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Kicking the can on Osvaldo Alonso in England

Dec 19, 2012, 11:05 AM EDT

Osvaldo Alonso, Zach Scott AP

Right now, we have no reason to believe Osvaldo Alonso is going to be anywhere but Seattle come March.

That said, there’s a high profile team with decent resources who will get a good look at him over the next few days – a team that recently lost one of their best deep-lying midfielders to injury. And as most people in and around Seattle know, it’s difficult to get a long look at the Sounders’ destroyer and conclude something other than “this guy can help our team.” Perhaps he wouldn’t help West Ham United as much as Seattle, but he’d still help.

But such effects are zero sum games in the soccer world. There aren’t two Ozzie Alonsos, so if he were somewhere other than Seattle, the Sounders would have a significant hole to fill.

That might be an understatement. Think through Major League Soccer’s players and how they’re deployed by their teams and you won’t come up with a more important player that Osvaldo Alonso. That doesn’t necessarily make him the best player in the league or a person who’d be as important for other franchises. But for Seattle, he’s beyond significant. He’s vital.

Were he to leave, Seattle would have to find a new way to protect their defense. The team allowed the second-fewest goals in Major League Soccer last season, yet their best defender was Jeff Parke. How does that happen? Part of it was strong play from Michael Gspurning, but a lot of teams with good goalkeepers and still concede in bunches (as Dan Kennedy’s PTSD can attest). When you see the work Alonso does keeping action from hitting Seattle’s decent-if-average back liners, who realize he’s the big reason why one of the league’s better defenses doesn’t need standout defenders.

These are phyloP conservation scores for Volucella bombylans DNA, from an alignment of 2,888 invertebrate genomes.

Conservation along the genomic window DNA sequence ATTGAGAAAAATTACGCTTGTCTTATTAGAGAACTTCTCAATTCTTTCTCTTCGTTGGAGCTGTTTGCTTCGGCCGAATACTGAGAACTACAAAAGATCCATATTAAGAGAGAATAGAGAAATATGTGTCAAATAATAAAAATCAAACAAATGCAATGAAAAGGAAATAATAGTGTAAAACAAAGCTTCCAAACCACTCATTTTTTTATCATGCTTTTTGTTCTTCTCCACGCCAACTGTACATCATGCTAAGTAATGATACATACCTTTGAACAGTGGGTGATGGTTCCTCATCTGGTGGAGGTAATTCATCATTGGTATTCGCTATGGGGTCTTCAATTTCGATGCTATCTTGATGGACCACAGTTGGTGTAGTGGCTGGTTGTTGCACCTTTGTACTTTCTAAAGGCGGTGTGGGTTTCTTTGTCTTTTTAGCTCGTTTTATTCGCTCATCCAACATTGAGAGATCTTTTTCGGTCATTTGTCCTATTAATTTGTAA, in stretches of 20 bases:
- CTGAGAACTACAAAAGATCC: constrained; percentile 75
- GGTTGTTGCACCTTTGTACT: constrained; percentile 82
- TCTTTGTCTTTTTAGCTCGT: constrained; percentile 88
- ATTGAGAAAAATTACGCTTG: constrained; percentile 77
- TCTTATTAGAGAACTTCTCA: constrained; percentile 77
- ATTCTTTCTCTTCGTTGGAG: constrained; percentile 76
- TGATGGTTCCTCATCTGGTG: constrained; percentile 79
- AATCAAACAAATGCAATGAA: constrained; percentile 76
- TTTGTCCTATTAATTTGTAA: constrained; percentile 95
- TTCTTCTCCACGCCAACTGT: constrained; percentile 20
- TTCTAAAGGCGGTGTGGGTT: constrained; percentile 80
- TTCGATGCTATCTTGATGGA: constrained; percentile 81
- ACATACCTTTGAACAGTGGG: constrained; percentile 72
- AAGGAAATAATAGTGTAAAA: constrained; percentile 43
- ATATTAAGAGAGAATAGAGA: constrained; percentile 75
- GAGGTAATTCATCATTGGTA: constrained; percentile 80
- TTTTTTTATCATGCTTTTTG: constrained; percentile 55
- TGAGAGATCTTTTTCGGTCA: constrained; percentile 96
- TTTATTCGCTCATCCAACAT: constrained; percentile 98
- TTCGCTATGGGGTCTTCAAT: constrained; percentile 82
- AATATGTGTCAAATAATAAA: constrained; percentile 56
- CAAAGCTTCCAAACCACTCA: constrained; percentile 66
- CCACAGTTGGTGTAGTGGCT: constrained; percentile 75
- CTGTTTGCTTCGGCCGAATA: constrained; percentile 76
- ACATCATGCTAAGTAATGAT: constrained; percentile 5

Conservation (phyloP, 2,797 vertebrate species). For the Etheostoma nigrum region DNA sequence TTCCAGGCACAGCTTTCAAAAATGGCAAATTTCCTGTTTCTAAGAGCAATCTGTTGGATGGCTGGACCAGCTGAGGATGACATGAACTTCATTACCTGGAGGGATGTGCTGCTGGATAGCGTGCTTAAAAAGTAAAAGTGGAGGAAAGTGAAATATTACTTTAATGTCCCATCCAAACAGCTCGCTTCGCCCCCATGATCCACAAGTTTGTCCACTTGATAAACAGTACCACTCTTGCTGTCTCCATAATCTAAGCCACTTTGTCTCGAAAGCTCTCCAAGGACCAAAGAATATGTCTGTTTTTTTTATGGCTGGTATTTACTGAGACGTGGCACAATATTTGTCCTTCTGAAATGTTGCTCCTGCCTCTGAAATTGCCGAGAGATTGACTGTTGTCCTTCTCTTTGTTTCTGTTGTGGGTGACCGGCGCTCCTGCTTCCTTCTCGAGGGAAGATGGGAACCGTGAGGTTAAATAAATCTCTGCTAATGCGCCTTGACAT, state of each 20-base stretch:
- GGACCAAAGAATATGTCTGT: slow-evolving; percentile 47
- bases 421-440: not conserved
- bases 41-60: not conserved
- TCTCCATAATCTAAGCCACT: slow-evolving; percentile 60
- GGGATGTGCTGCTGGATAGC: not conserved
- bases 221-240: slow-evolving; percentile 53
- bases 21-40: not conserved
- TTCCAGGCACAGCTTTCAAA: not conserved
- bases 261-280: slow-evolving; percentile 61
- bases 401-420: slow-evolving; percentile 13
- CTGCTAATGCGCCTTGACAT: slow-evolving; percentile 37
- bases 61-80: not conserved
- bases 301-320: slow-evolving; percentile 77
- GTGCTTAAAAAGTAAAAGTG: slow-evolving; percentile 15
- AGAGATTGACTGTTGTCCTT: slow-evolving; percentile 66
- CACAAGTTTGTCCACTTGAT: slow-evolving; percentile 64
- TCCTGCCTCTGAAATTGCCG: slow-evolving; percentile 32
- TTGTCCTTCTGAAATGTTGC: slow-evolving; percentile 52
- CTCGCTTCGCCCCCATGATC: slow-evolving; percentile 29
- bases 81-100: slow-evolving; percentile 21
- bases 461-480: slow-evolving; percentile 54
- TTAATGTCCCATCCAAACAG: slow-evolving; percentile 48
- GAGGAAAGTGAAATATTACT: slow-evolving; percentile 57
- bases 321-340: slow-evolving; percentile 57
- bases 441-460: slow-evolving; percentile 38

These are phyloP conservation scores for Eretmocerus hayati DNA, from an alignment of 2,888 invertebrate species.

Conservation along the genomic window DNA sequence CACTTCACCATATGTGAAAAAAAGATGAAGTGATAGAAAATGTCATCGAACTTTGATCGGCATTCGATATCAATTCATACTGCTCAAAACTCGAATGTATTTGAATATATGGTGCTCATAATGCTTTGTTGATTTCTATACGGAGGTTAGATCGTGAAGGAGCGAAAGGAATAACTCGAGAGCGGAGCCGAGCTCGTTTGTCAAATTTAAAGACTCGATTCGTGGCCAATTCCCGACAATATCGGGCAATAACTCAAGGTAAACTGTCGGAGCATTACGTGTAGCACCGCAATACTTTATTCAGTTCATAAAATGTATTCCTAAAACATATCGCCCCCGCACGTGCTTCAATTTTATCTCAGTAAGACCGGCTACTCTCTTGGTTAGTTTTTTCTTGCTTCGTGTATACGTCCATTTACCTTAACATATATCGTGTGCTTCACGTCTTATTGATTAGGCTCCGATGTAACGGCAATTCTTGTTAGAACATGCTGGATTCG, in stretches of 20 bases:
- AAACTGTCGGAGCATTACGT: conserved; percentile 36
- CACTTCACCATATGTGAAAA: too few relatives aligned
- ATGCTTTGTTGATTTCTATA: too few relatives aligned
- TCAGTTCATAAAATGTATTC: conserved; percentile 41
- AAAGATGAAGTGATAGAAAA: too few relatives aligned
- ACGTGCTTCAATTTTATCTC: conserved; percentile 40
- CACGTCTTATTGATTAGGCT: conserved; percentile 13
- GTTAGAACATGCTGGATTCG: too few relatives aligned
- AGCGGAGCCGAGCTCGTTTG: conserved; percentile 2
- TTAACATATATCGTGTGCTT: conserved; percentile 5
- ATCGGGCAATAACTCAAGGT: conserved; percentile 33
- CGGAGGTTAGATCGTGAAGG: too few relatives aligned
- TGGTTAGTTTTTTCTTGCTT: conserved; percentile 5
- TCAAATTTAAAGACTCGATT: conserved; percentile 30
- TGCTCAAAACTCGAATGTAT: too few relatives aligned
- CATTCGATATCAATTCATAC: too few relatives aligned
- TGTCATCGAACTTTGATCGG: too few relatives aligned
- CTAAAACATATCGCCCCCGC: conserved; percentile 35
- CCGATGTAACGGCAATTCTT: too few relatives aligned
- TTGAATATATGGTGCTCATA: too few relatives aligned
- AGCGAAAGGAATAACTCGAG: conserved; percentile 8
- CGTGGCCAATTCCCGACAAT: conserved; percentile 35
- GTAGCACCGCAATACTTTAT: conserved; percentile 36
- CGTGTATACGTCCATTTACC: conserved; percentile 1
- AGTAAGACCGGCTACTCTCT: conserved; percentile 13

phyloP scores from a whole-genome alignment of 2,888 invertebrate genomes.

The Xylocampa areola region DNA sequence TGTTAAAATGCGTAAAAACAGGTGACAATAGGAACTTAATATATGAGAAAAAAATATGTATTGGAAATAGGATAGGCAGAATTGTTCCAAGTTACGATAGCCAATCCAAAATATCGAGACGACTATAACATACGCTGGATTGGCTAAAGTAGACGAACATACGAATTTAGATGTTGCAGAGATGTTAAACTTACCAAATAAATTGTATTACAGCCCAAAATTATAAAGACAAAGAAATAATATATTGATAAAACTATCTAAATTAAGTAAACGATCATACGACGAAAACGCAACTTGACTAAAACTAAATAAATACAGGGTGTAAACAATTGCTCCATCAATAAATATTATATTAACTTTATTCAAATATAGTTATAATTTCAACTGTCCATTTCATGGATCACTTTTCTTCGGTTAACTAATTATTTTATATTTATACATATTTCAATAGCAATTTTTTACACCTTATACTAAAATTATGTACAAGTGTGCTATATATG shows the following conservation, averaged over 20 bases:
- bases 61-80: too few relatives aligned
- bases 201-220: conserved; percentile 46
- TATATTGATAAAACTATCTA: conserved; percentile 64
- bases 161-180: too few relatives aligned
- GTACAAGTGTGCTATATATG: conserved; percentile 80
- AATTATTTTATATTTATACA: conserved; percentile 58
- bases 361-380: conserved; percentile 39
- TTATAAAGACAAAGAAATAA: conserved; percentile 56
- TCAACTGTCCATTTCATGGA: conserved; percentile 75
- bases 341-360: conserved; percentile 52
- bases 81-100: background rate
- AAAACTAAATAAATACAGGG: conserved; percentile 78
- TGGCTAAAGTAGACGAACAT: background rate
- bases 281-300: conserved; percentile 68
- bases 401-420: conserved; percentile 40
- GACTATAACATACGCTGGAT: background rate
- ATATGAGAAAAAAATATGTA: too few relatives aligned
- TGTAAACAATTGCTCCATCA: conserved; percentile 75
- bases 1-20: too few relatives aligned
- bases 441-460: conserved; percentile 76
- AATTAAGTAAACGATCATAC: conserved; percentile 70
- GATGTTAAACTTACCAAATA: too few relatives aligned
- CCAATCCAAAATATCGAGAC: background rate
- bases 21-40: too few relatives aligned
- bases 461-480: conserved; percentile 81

Alonso plays an important if less vital role in attack, one that was highlighted as Designated Player Christian Tiffert struggled through his first months in Major League Soccer. As the German import adapted to his new, more physical competition, Alonso persisted as the man that managed Seattle’s play in the middle third. When Brad Evans moved to central midfield at the end of the season, Seattle’s dependence on Ozzie persisted. Even if the 27-year-old is still more land mine than delivery man, he’s developed into a key component of Seattle’s transition.

If Seattle lost him, Tiffert would have to become the player they thought they were getting from Kaiserslautern. That’s likely to happen. What’s unlikely to happen is getting one player who can replace Alonso’s defensive contributions. With Parke now in Philadelphia, that becomes a particularly pressing concern.

Would that mean changing to two deep midfielders? Players attempting to do a job Alonso previously did on his own? Maybe the formation stays the same but the tactics change, head coach Sigi Schmid becoming more conscious about providing help to whomever steps into Alonso’s boots?

Or maybe it’s not something Seattle has to worry about at all. Even as he enjoys London’s days of proposed industrial action, Alonso’s still highly unlikely to move.

At least, he’s highly unlikely to move right now.

  1. charliej11 - Dec 19, 2012 at 11:41 AM

    There is plenty of time for AO to move to West Ham, not like they aren’t going to suck the next couple of years too.

  2. Sometimes Interesting - Dec 19, 2012 at 12:07 PM

    Work permit?

    • Richard Farley - Dec 19, 2012 at 12:13 PM

      Obviously, nobody knows, but I’d be surprised if it was a problem for him. He doesn’t have a national team to play for. The appeals panel would recognize that and not punish him for being Cuban.

      • trip253 - Dec 19, 2012 at 12:58 PM

        FYI – Osvaldo Alsonso has American Citizenship now. He became a U.S. Citizen back in June of this year and is currently barred from playing for the USMNT because of past games he played for Cuba.

      • Richard Farley - Dec 19, 2012 at 1:00 PM

        Yep, but the work permit thing is mostly about international caps regardless of citizenships …

        I just don’t see it as an issue. Appeals are pretty frequently won now, and as Alonso’s international situation is political (not coach’s selections), I’ll eat somebody’s Man United scarf is he were denied while still a Best XI dude in MLS.

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